Origin and early life
According to Theophanes, Mundus was the son of Γιέσμ (Giesmus), a ruler of the East Germanic tribe Gepids, and nephew to another Gepid ruler, Trapstila. Giesmus name root *gesm <*gésəm derives from Turkic-Mongolian root kes/käs (protector, bestower of favor, blessing, good-fortune). His father was killed in battle against the Ostrogoths of Theoderic in 488, after which Mundus accepted the latter's invitation to join him. He remained in Italy until Theodoric's death in 526, at which point he returned to his homeland.
The exact date of Mundus's birth is unknown. According to Jordanes, Theophanes and John Malalas, Mundus had Hunnic Attilanic descent. His name has same etymology like Attila's father Mundzuk, from Turkic *munʒu (jewel, pearl; flag).
In Roman service
In 529, Mundus sent envoys to Justinian, offering his allegiance. His offer was accepted, and Mundo was appointed magister militum per Illyricum, head of all military forces in Illyria and along the Danubian frontier. During the next two years, he defeated incursions of Slavs and Bulgars into the Balkans and sent much booty to Constantinople.
In 531, Mundus was briefly magister militum per Orientem, replacing Belisarius after his failure at Callinicum, but it seems that Mundus never actually traveled to the East to assume that command. In January 532, he was again appointed commander of the Illyrian forces. In the same month, he happened to be in Constantinople with a force of Heruli mercenaries when the Nika riots broke out. Mundus remained loyal to Justinian and, along with Belisarius, was responsible for the massacre of the supporters of Hypatius in the Hippodrome and thus the reassertion of imperial control.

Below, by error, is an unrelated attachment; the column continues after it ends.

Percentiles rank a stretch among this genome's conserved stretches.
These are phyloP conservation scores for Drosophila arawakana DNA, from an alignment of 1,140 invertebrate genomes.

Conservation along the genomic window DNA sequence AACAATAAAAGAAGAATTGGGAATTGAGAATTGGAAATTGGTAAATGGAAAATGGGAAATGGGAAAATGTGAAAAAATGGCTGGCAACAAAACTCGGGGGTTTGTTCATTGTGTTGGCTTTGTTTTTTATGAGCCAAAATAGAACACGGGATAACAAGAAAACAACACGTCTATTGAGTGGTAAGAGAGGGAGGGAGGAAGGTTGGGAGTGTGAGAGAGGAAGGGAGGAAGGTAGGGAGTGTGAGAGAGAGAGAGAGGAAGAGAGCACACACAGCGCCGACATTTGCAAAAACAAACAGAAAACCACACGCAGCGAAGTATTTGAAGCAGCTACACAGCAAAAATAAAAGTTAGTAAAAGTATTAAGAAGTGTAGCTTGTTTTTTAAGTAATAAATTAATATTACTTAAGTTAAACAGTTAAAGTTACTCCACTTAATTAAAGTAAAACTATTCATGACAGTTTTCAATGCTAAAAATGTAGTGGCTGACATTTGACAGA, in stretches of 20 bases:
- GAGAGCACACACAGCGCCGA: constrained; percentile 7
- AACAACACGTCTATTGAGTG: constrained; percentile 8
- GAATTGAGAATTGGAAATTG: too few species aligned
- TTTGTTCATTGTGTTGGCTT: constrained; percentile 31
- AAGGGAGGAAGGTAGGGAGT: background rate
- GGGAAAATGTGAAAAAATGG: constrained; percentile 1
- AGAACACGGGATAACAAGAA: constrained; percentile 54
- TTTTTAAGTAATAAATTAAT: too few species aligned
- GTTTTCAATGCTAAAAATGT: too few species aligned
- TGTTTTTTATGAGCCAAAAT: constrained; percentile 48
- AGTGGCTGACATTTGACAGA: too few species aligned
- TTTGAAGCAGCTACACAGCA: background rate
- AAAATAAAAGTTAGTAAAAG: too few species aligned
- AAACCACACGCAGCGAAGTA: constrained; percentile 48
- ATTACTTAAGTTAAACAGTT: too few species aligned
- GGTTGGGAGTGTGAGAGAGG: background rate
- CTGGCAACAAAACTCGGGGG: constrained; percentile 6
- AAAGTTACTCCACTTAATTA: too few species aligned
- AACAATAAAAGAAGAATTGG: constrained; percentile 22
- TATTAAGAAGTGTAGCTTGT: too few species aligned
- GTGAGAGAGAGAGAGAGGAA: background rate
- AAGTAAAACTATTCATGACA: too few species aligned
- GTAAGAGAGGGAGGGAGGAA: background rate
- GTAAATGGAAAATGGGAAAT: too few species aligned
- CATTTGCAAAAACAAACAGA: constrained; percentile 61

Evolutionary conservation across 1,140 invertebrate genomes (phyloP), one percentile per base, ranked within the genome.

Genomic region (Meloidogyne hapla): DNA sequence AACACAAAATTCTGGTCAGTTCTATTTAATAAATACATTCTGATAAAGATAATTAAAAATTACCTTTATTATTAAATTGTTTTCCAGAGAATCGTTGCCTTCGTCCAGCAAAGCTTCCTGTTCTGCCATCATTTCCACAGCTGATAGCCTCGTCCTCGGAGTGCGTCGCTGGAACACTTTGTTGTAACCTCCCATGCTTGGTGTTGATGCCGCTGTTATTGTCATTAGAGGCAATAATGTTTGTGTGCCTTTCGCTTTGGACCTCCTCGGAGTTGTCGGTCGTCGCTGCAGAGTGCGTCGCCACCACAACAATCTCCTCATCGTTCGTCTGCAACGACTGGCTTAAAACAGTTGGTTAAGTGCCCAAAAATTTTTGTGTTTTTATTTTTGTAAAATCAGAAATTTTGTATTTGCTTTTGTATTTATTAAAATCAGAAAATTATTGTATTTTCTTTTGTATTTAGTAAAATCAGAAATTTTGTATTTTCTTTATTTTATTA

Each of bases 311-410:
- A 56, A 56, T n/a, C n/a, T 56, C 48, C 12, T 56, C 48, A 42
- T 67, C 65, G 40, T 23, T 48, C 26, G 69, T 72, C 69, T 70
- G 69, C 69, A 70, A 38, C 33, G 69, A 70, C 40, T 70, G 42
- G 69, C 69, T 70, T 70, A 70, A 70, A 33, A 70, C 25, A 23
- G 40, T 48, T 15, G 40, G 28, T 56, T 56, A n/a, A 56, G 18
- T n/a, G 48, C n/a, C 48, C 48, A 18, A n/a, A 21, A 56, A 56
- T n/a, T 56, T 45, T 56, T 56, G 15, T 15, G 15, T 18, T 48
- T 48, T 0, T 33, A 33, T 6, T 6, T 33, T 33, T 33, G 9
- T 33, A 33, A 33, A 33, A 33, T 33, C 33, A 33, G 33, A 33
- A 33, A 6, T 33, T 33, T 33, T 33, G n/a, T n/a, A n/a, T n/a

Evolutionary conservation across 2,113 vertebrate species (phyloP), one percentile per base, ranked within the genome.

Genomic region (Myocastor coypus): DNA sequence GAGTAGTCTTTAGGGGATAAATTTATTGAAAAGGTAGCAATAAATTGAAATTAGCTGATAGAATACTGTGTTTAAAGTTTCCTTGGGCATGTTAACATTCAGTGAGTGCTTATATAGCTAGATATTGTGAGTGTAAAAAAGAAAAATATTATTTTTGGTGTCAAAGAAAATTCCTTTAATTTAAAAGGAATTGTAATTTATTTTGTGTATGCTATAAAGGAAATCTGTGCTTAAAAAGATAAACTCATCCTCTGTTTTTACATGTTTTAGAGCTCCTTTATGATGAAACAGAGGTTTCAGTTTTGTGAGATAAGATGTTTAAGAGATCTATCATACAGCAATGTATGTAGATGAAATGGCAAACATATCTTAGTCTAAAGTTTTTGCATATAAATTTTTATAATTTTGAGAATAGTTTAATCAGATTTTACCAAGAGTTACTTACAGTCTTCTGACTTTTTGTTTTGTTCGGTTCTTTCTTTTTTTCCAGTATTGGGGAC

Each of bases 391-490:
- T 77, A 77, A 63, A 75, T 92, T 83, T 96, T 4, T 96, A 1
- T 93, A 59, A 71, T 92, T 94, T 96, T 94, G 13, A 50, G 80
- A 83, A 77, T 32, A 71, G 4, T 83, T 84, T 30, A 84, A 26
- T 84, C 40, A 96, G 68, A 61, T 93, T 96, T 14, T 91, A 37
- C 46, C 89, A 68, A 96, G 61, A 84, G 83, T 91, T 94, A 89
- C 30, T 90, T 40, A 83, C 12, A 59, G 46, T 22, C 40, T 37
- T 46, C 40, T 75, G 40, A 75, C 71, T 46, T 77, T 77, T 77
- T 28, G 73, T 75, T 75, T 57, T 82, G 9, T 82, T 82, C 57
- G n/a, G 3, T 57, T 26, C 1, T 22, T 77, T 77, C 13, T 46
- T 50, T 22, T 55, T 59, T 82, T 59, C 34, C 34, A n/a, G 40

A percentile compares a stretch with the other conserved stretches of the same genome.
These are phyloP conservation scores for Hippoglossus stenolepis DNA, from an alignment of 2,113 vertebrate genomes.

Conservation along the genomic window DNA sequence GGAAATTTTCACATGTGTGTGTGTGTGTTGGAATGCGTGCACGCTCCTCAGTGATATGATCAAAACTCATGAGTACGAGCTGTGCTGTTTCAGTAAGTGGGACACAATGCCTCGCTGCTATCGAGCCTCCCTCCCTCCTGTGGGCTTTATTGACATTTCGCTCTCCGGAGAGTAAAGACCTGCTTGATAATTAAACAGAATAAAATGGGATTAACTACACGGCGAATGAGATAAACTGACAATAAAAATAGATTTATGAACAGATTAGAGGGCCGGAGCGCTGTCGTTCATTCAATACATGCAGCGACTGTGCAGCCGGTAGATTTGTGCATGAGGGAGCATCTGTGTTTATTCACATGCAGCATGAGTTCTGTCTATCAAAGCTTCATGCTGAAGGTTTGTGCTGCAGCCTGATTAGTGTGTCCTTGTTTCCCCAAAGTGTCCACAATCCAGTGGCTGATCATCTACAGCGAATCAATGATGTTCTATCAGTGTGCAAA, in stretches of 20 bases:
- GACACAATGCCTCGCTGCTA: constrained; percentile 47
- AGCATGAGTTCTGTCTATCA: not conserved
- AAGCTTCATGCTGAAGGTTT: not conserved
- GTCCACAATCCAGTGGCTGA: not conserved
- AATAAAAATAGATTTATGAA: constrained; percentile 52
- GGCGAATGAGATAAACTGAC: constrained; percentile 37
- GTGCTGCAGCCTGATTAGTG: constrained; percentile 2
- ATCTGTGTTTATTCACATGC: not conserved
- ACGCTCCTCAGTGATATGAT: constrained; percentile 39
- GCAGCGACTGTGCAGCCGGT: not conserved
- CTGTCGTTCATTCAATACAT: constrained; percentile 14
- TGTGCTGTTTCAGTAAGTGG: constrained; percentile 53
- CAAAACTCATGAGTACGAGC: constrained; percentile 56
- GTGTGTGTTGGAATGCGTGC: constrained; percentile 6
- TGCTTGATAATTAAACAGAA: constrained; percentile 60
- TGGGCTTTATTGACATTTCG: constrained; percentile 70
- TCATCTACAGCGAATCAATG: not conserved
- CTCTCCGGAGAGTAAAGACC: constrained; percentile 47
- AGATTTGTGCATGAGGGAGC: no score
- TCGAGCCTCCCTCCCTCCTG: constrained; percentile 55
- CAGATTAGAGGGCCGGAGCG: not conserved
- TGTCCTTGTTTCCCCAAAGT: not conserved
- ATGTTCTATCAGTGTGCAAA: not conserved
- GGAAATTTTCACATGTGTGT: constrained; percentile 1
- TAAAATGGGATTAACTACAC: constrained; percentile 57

Mundus remained in command of the forces in Illyricum thereafter. In 535, as Justinian launched his attempt to reconquer Italy from the Goths, he led his forces into Dalmatia, which the Goths held, while Belisarius invaded Italy by sea. Mundus defeated the Goths and took the capital, Salona; but, early in the next year, a new Gothic army arrived to reclaim the province. In a skirmish near Salona, Mundus's son Mauricius was trapped with only a few men by a larger Gothic force and was killed. Enraged by the loss of his son, Mundus sallied out and defeated the Goths but was mortally wounded in the pursuit.
- Maenchen-Helfen 1973, p. 148, 364, 409.
- Pritsak 1982, p. 432, 434, 439, 449, 453, 473.
- Evans, James Allan (2011). The Power Game in Byzantium: Antonina and the Empress Theodora. A&C Black. pp. 68, 70, 78, 80, 99. ISBN 9781441140784.
- cf. Bury 1923, pp. 41, 43, 46, 87ff., 170, 174, Treadgold 1997, pp. 180, 187–188
- Theophanes, 6032
- Pritsak 1982, p. 449–453.
- Maenchen-Helfen 1973, p. 364, 409.
- Pritsak 1982, p. 439, 453.
- John Malalas, 450-451
- Marcellinus Comes, AD 530
- Procopius, De Bello Persico, I.XXIV.42-52
- Procopius, De Bello Gothico, I.V.12-4
- Procopius, De Bello Gothico, I.V.11
- Procopius, De Bello Gothico, I.VII
- Procopius, De Bello Persico, Volume I., De Bello Gothico, Volume I. (Project Gutenberg)
- John Malalas, Chronographia
- Theophanes the Confessor, Chronicle
- Marcellinus Comes, Chronicon
- Bury, John Bagnell (1923). History of the Later Roman Empire: From the Death of Theodosius I to the Death of Justinian. London: MacMillan & Co. ISBN 0-486-20399-9.
- Maenchen-Helfen, Otto J. (1973). The World of the Huns: Studies in Their History and Culture. University of California Press. ISBN 9780520015968.
- Pritsak, Omeljan (1982). The Hunnic Language of the Attila Clan (PDF) IV (4). Cambridge, Massachusetts: Harvard Ukrainian Research Institute. ISSN 0363-5570.
- Treadgold, Warren (1997). A History of the Byzantine State and Society. Stanford, California: Stanford University Press. ISBN 0-8047-2630-2.